With the 2016 U.S. election underway, the transition to the next commander in chief and his or her new team is now less than a year off. Amidst these changes at the highest levels of decision-making, a several-front war against extremists continues to flare, and the risk of great-power conflict—once largely thought extinct—again becomes real.
On February 1, Michael O’Hanlon and the Center for 21st Century Security and Intelligence convened an expert panel to chat about the key defense issues facing the next president. Robert Kagan, Brookings senior fellow and author of many books including “The World America Made,” was joined by Mackenzie Eaglen of the American Enterprise Institute, and James Miller, former undersecretary for policy at the Department of Defense.
Getting imaginative about the future
Robert Kagan began the discussion with a historical reminder: In the early 1900s, the idea that great power war was no longer likely began to gain traction. This was during a period of globalization in which the world commons was largely policed by the British Navy. As we know today, when that system dissolved, great wars followed.
While noting that today is in many ways different, Kagan argued that humans “lack imagination” and “tend to underestimate how bad things can get.” Since World War II, the United States has taken on the task of putting a lid on global sources of trouble. Recently, signs that this order is “cracking around the edges” have become more apparent. If that continues, “some sort of chaos, and almost certainly large wars” could result, he said.
Humans “lack imagination” and “tend to underestimate how bad things can get.”
James Miller then stressed that the next administration will inherit a world full of challenges. But within these challenges lie unique opportunities. Miller further argued that a priority should be an “increase in stable funding.” Specifically, “the opportunity costs for not knowing where your defense program is going to be in a few years is significant.”
Miller highlighted key issues associated with “strategic capabilities.” These include next steps on the nuclear force, long-range strike including the new bomber, missile defenses, as well as space and cyber capabilities. Miller pointed out that strategic capabilities in these areas are increasingly advanced, and that advances are likely to continue in decades to come.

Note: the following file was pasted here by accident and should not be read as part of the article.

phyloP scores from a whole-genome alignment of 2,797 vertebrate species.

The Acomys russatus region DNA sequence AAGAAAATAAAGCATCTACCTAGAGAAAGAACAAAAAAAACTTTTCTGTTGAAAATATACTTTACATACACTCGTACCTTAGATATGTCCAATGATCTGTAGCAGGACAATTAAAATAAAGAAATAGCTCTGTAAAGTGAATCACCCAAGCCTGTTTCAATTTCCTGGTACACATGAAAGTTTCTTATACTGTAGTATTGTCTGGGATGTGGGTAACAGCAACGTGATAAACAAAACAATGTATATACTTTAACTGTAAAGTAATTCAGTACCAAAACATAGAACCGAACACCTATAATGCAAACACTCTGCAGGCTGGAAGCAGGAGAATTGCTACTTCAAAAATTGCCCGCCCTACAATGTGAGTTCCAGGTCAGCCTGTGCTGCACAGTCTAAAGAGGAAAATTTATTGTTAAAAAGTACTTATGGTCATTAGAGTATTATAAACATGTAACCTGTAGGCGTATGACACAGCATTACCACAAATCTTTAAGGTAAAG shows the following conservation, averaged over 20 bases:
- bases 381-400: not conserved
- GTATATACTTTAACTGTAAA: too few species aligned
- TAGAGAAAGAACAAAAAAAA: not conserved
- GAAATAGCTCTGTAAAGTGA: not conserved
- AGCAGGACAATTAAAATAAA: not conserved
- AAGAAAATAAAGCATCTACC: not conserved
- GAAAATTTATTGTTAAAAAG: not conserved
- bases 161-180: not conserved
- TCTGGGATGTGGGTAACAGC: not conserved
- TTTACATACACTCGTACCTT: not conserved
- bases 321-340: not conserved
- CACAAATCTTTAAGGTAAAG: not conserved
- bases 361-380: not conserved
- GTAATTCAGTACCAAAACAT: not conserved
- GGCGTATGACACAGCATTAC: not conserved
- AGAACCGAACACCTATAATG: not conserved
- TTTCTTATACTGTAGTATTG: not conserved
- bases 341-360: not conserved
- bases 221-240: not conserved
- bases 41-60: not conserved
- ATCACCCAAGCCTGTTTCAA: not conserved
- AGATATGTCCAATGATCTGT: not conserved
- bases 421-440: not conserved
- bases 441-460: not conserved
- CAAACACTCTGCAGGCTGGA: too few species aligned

Mackenzie Eaglen noted that the choices ahead are not specific to political party. She articulated a choice for the next president: to increase American internationalism once again, or continue with the new status quo of standing back whenever possible. In many ways this is a requirement of sustained attention rather than massive increases in funding, she said.
At the same time, Eaglen conceded that the administration is struggling because of budgetary concerns that are not entirely its fault. In some ways, she sees a struggle in choosing between readiness, capability, or capacity. In her view, the choice can’t be either/or, but needs to be and when it comes to these areas.
Show me the money?
Michael O’Hanlon stated that while the numbers tell us that we spend a lot of money on the U.S. military— more than during the Cold War, in fact—it currently comes out to about 3 percent of GDP and is headed lower. This is near historical lows.
Kagan pointed out the U.S. economy is much larger than during and after the Cold War, however. He also compared overseas troop presence now versus in the past: Even looking at peaceful eras like the Eisenhower administration, today’s overseas footprint is considerably smaller.
He reminded the audience that the “world order is beneficial. We don’t think much about what loss of that order might bring.” In other words, he said, “think of defense spending as insurance. It’s much more costly to fight a war than deter it.”